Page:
Download the route here (JP, current version 5.9.1) or here (EN, current version 5.9.1). Also check the “Driving Guidance” tab for an in-depth explanation on the signalling system and the “Introduction” tab for a map. Hint: Pay very close attention to the Hazard Warning Indicators!

No comprehensive list of vehicles because I can’t find all of them myself, but here are the ones I can:

Rock_On’s train pack (see at beginning of section) is required.

A note on driving the Kashima Rinkai Tetsudō 6000 Series: When starting this vehicle, you need to put the reverser forward, then back in neutral, and then forward again. Only after that, the direction indicator on the panel (up arrow) will light up. If you do not do this, you will not be able to move the vehicle. Also read the section on operating railcars in this article.

If you happen to stall the vehicle, put the gear and reverser in neutral, open the throttle to P5, then repeatedly press the “5” key (not on numpad!) repeatedly. Then, close the throttle, put the reverser forward, the gear in low gear, and open the throttle again to proceed.

Notes on “missing” add-ons

This article will be amended in the future with additional add-ons, whenever I find new add-ons that are easy enough to install and worth the effort. There are several add-ons I have omitted, because a) they are very small, b) they require high effort to install (sadly, at the moment this category includes the excellent JR Kobe line) or c) are out-of-date or otherwise of very low visual quality. There are also most likely some very good add-ons which I simply do not know of.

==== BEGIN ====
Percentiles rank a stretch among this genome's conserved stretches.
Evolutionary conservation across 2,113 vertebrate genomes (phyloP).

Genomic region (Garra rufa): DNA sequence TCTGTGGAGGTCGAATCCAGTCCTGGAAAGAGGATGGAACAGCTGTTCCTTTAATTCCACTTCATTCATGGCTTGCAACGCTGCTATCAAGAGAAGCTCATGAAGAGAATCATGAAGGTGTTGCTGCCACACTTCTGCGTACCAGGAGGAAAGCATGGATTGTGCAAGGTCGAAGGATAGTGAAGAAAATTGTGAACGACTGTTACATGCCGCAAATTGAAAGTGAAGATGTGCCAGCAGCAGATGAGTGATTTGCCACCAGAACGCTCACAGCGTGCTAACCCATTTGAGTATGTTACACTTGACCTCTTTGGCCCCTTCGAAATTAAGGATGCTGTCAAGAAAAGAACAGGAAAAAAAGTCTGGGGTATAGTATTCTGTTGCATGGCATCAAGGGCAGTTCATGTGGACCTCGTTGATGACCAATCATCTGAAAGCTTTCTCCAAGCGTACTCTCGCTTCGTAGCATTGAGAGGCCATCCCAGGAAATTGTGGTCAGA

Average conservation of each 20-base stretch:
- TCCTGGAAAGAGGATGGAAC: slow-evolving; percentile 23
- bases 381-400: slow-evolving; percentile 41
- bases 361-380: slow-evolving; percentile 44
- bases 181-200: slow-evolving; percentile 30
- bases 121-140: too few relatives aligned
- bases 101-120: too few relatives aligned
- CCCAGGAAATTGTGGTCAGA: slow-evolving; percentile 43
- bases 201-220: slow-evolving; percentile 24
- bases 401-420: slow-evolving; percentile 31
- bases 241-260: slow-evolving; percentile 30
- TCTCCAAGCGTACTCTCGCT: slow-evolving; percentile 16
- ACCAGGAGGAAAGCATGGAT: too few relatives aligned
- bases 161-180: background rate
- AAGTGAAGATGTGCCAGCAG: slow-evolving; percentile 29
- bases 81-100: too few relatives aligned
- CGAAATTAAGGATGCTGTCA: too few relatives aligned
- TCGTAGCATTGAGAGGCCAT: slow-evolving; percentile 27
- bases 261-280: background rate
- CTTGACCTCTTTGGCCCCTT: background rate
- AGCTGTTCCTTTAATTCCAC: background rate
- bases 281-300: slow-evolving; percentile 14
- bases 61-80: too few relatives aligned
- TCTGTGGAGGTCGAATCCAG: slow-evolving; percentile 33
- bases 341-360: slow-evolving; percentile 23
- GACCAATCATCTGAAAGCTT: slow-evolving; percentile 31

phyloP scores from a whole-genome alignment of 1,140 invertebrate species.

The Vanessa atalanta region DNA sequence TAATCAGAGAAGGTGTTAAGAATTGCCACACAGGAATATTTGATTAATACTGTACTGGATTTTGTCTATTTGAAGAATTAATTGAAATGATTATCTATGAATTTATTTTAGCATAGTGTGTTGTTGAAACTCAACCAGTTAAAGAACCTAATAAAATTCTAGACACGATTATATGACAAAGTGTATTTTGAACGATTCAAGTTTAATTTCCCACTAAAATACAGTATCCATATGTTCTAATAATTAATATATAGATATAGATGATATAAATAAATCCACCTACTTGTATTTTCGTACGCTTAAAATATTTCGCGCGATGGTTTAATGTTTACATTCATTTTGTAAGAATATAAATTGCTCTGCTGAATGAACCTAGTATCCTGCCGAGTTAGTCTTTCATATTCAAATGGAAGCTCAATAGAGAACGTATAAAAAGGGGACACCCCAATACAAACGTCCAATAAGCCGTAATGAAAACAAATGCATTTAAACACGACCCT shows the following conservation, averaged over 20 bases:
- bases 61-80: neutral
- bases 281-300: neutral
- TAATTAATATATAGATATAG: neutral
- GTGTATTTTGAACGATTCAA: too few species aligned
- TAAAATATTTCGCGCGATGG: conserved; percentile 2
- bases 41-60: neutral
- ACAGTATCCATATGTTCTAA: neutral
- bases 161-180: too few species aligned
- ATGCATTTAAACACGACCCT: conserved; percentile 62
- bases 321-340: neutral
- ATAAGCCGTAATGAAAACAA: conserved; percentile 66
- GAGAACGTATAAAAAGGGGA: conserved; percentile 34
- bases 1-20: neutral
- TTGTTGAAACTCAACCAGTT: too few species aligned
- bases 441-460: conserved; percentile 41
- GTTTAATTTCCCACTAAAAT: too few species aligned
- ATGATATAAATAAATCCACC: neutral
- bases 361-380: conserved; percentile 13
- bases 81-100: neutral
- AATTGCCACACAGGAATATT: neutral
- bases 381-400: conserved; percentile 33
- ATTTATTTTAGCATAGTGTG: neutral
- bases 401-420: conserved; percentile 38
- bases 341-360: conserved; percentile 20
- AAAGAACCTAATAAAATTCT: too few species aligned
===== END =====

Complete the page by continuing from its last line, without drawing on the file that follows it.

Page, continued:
Final notes

This guide is intended to be helpful, but I cannot guarantee its accuracy and I do not claim it is complete. If any info in this is out-of-date, especially if any of the links are broken, please comment and I will try to fix it.

I’d like to give a shout-out to Austin Huang, who wrote a similar guide, and also describes how to get BVE 5 running on a Mac.

All the add-ons mentioned and / or shown in screenshots are copyright of their respective authors. All Screenshots in this article were made by me.

I realize that it would be easier for you, the reader, if I directly linked to the add-on files, rather than the authors’ websites. However, that would be both incredibly rude and in violation of copyright.

Any corrections or information on out-of-date information is welcome in the comments, as are links to add-ons not contained in the list.

The information in this guide is exclusively intended for the purposes of simulation; it is not to be used for the purposes of operating trains in real life.

Update history

2022-03-03: Edited the section “Installing add-ons” to reference my program “Locale Aware Unzip” as an alternative to Locale Emulator.

2020-12-11: Added section on diesel railcars and non-self-lapping brake valves, and some notes on the KRT 6000 in the Sōbu / Narita line section.


One comment

  1. I have played Railfan on PS3 before and really liked the atmosphere of Japanese railway! I’ve also played the JP routes in Train Simulator and while they were decent, railing through the intercities/urban area of Tokyo is something I’ve desired. Thank you so much for sharing this!

    Liked by 1 person

Leave a Reply

Fill in your details below or click an icon to log in: Logo

You are commenting using your account. Log Out /  Change )

Twitter picture

You are commenting using your Twitter account. Log Out /  Change )

Facebook photo

You are commenting using your Facebook account. Log Out /  Change )

Connecting to %s